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Sunday, June 10, 2007

Was it really this good?

Official reports have confirmed what most cricket followers suspected, namely that last season's Ashes tour was an economic windfall (well, perhaps a bit more predictable than a windfall) for Australian cricket and the Australian economy. Whether it was quite so beneficial as Cricket Australia and SACA 's media releases suggest , is, IMO, another matter.

An extract from the SACA media release:

A major economic study shows the international cricket program, including the Ashes Test match, created $58.5 million in economic impact, as well as 132 extra jobs and brought more than 11,500 visitors to the state.

The URS Economic Impact Study (EIS), commissioned by Cricket Australia, highlights the enormous financial impact of the cricket season. It shows the average international tourist stayed in Adelaide and regional South Australia for an average of more than 10 days – the highest of any State during the Ashes series – and spent an average of $6,489 per person.

An estimated 4,500 international visitors and 7,000 interstate visitors attended the Adelaide Test match over the 5 days, with the official Test match attendance of 136,761.

The consolidated direct economic impact on South Australia of the Ashes Test match was $53.52m, of this $48m was the result of international visitors, and $5.52m was the result of interstate visitors.

The estimated impact on Gross State Product or State Value Added of the Ashes Test was $8m, which is estimated to have created an additional 132 full-time jobs.

SACA Chief Executive Michael Deare said the study revealed how important international cricket was to the South Australian economy, and supported the SACA’s decision to continually improve the Oval’s corporate and sporting facilities.

“The direct economic impact of international cricket during the 2006-07 summer of $58.5m means cricket is in excellent shape, when compared to the $30m contribution from this year’s Clipsal 500, about $16m from the 2007 Tour Down Under and around $8m through the Rugby World Cup in 2003,” Mr Deare said.

“The statistics validate our long term plans for the Oval, and certainly reinforce the recent decisions of both the State and Federal governments in providing funding for the SACA’s ongoing redevelopment program.”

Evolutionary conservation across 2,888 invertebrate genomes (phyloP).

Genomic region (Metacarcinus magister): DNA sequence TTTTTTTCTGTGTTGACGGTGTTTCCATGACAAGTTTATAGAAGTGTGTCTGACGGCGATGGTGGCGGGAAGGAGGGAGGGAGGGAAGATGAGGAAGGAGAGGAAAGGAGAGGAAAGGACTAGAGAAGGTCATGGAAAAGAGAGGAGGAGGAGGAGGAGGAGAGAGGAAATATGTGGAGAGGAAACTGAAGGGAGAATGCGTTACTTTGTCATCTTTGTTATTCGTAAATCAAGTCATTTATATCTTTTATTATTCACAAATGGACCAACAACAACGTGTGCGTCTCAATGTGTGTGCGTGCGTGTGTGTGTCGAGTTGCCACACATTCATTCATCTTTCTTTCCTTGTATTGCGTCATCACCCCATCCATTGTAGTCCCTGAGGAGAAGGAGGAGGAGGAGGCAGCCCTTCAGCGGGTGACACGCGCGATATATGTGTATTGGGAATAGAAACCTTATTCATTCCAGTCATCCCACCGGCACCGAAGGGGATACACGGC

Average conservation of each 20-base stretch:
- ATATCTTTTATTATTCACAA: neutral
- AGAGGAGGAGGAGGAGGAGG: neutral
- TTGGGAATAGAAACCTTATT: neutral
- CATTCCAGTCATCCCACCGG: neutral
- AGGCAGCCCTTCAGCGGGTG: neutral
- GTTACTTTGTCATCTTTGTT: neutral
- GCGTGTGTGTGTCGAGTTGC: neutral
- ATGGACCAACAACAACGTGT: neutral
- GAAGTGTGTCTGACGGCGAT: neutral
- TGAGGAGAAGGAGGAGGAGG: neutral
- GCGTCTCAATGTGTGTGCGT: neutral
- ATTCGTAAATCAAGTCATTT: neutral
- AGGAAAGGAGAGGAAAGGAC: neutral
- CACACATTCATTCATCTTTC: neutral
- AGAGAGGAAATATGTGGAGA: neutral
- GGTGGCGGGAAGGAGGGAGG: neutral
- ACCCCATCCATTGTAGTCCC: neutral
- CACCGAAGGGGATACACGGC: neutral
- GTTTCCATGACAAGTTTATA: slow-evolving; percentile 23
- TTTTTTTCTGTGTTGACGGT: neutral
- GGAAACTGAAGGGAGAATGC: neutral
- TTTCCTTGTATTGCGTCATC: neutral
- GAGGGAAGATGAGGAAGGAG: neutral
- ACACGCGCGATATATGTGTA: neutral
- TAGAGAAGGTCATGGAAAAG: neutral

The One Day International cricket matches in January contributed an additional $5m in direct economic impact.

Nationally, the 2006-07 3 mobile Ashes Test Series and Commonwealth Bank One-Day International Series generated $317 million for the Australian economy and created 793 jobs, according to the report, which was released today by Tourism Minister Fran Bailey and Cricket Australia.

“Cricket is simply marvelous for jobs and tourism. Our boys not only did a fabulous job in winning back the Ashes, but helped to create hundreds of new jobs and attract thousands of tourists to our shores," Ms Bailey said.

Many of these stats appear to my untutored (in economics) eye to be very elastic, if not downright rubbery. What, for example, has happened to the 132 full time jobs created by the Adelaide Test? Were they full time just for the five days of the test (if that long) or have they continued beyond then? How many of them still exist?

I could go on, but much as I dislike what appears to be blatant gilding of the lily, I agree that the Ashes series has tremendous popular appeal. I therefore can't understand why, in an age when we hear so much about the importance of market forces, the authorities don't schedule Ashes series more frequently. A century ago England toured Australia about every two years. Yes, there were fewer test playing nations then, but nowadays it seems that the authorities dance to the tune of Indian media interests
instead of looking out of their corporate box windows and asking themselves why, if a particular contest (the Ashes) trumps the game (cricket), the contest can't be held more frequently.

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